The easiest way to control those short strands? Slick them back! Tons of celebrities have rocked the slicked back look, from Hayden Panettiere to Alicia Keys, so if you're looking for inspiration, be sure to check out their takes on the 'do. Once you're thoroughly inspired, just grab some gel and go.
Stock up on headbands
If you aren't a fan of gel, hair accessories can also achieve a clean, tamed look to uneven strands. We love the idea of trying out a baby bun and hiding all of the strands that can't reach by tucking them into a wide headband. So creative and totally sneaky!
Modify your up-do
Thought you couldn't follow the trends during the awkward grow-out stage? Think again! Top knots are totally in and definitely doable for short-haired gals. They're the perfect way to pull back strands that aren't at equal length with the rest of your cut, and if you don't have enough hair yet for a full knot, you can opt for a baby ponytail—how adorable! A half-up look will keep hair out of your face, making your transition so much less annoying.
You can achieve anything with patience and some bobby pins. Luckily, short hair that can't make an up-do can still handle some braiding and twisting. And because these sorts of looks are purposely messy, your choppy hair is the perfect template.
Try something textured
Styling can help you achieve a desired length without a cut. For example, if your hair is too long for a normal bob but not yet long enough to pull off the chic lob, bring out your curling iron (or allow your natural waves to flow). The wavier your hair, the shorter it looks, so you can personalize your curl for a length that's just right. Even better, the opposite is also true! If your natural, wavy hair is just too short for a look, straighten it to get that extra inch you need.
Go blunt or go home
It's important to ease into a blunt cut when growing out short hair, because if you maintain layers, they'll add too much volume once your locks get longer. This volume can make hair look poofy, which won't be flattering at chin-length or higher.
Opt for the ombre look
Blunt hair can have a harsh edge that cuts off your face in weird places when growing out. To avoid a boxy shape, try an ombre look! The gradual fade can make those edges look less sharp and more layered, framing your face in ways a single shade can't.
Start with the front
If you're starting from a pixie cut, stylists all seem to agree that growing out the front first while keeping the back trimmed is the best way to transition. Why? A longer front and shorter back is easiest to style. You can let your front go completely natural and gel it into place, giving you a rocker-chic look. Or, you can keep your strands pin-straight and let the front become temporary bangs, which you can side-sweep and tuck behind the ear for a classy style. Finally, a longer front can help you transition into an androgynous, shaggy style that's common on global runways. Who doesn't want to look like they walked off a Vogue cover?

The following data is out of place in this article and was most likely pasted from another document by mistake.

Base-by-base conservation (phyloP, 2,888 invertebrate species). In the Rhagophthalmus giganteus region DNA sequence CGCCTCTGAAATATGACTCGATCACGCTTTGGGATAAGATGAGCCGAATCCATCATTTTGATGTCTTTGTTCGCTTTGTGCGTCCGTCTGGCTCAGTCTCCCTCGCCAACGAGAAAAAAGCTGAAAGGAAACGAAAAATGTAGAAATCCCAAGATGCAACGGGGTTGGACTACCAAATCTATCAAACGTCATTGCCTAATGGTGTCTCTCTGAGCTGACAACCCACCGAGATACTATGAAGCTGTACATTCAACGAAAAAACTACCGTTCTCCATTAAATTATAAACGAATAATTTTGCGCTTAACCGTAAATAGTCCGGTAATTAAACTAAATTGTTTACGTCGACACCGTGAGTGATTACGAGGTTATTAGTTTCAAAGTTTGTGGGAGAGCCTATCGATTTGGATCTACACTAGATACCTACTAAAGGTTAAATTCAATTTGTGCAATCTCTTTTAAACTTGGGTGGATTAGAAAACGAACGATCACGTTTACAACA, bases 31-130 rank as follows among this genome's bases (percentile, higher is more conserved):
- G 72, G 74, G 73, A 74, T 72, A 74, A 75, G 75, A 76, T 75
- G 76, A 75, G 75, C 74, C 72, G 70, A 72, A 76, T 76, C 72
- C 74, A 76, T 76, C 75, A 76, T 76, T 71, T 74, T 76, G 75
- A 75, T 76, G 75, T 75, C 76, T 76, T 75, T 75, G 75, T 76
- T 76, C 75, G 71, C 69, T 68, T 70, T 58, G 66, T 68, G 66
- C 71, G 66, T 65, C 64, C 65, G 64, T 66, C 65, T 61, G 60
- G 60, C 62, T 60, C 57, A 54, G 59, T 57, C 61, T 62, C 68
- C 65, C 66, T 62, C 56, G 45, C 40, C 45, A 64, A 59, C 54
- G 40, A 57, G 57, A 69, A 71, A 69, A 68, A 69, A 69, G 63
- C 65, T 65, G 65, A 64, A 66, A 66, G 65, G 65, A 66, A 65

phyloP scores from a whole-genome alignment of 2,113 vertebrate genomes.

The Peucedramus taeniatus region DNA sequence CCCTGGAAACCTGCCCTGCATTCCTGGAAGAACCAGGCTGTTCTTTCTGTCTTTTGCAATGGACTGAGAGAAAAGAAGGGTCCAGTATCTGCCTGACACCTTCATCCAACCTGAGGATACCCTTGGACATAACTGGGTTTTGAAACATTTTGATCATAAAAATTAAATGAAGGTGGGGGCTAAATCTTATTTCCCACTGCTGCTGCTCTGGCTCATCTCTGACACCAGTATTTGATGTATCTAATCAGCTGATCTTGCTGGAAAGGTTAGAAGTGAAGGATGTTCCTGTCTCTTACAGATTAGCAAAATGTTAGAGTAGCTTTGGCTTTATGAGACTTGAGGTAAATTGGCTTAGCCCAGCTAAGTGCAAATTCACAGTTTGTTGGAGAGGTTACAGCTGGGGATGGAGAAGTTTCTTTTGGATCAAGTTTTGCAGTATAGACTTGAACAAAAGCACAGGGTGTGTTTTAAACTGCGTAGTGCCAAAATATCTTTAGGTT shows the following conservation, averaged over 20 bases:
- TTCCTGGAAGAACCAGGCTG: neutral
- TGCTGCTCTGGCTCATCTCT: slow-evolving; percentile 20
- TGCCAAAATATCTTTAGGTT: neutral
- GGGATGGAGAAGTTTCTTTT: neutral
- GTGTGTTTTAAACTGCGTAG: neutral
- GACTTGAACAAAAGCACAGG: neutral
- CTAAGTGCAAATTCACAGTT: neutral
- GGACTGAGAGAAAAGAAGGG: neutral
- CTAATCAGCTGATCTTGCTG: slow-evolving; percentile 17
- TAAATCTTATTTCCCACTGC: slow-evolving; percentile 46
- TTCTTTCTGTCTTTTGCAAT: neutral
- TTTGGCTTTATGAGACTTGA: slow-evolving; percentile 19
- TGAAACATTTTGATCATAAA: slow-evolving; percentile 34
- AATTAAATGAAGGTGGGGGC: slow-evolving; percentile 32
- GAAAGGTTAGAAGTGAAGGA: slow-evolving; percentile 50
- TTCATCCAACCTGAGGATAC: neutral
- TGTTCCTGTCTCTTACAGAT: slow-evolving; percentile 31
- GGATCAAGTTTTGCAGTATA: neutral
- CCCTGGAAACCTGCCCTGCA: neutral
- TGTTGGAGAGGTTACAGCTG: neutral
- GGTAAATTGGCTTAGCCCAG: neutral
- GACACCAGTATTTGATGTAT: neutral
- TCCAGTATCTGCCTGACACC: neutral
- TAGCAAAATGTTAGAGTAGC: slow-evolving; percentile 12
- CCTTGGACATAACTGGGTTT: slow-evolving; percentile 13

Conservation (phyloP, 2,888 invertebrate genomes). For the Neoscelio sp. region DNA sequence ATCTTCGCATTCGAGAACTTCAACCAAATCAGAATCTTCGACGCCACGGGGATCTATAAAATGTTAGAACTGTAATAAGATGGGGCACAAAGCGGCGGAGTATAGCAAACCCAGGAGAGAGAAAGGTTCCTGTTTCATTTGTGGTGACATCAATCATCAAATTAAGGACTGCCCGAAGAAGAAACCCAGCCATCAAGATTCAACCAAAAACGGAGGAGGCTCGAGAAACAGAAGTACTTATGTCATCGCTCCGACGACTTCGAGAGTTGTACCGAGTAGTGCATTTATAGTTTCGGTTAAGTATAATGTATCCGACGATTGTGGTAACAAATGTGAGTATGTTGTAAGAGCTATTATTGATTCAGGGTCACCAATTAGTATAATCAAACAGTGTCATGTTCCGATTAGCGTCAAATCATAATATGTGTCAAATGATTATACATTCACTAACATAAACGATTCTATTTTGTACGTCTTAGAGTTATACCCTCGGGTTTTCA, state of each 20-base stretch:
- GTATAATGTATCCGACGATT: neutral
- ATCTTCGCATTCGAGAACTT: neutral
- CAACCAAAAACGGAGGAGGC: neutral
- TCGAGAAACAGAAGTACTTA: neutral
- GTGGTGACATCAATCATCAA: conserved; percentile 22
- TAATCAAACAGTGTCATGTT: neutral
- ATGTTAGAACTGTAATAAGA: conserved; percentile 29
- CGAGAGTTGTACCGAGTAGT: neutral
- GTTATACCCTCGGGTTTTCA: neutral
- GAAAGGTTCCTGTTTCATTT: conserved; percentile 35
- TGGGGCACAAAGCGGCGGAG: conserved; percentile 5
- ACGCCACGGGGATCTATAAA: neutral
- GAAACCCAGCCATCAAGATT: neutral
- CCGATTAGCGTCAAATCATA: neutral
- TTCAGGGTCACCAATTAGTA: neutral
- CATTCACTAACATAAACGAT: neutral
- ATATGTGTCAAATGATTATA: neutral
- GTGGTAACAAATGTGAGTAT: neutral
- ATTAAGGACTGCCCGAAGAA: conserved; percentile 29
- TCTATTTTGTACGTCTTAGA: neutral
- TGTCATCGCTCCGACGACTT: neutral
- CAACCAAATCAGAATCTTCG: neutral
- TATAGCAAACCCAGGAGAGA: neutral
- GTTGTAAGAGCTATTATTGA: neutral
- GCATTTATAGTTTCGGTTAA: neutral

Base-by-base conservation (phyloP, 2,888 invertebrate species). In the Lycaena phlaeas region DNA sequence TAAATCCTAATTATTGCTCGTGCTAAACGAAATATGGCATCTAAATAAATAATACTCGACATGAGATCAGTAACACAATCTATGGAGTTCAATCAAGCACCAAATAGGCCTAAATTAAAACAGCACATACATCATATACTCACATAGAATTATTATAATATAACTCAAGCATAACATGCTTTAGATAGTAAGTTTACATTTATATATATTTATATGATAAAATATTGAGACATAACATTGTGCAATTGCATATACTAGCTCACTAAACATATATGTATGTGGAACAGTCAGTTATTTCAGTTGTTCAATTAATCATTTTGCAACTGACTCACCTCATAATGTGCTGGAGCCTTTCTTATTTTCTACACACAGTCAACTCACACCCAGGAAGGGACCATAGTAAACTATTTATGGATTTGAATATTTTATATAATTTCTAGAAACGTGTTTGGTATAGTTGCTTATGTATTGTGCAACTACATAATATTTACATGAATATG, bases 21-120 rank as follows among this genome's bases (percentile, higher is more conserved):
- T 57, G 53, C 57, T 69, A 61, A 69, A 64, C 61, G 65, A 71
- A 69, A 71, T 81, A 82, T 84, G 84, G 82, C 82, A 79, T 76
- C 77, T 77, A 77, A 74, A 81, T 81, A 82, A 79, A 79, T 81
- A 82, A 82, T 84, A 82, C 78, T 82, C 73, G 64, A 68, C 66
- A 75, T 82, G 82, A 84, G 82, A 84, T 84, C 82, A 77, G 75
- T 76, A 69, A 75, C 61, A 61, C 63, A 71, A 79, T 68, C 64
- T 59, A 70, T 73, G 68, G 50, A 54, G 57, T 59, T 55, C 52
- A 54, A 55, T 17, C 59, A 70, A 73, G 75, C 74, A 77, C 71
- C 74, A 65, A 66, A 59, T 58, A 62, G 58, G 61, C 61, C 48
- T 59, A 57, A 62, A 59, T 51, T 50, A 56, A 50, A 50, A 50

Give in to extensions
Of course, if you can't stand to bear the growing out phase, you don't have to at all. Follow J. Law's lead and get some extensions. They can fill your hair out where it's lacking strands, can even up the cut, and can obviously add length. We recommend starting subtle, adding just enough extensions to appear natural and keeping them short enough that your head doesn't look like it sprouted foot-long strands overnight.
Our last word of advice? Keep tabs on your 'do! No matter what transition style you choose, it's always important to make frequent visits to your hair stylist. Because hair grows fast and reaches different stages quickly, consulting a professional to keep your locks trimmed and monitored will ensure as little awkwardness as possible. After all, it's important to keep your strands looking neat and deliberately styled—if you keep your chin up and act like your hair is exactly how you wanted it, you'll be totally believable and pull any look off.
Original article and pictures take http://www.hercampus.com/beauty/how-style-short-hair-while-youre-growing-it-out site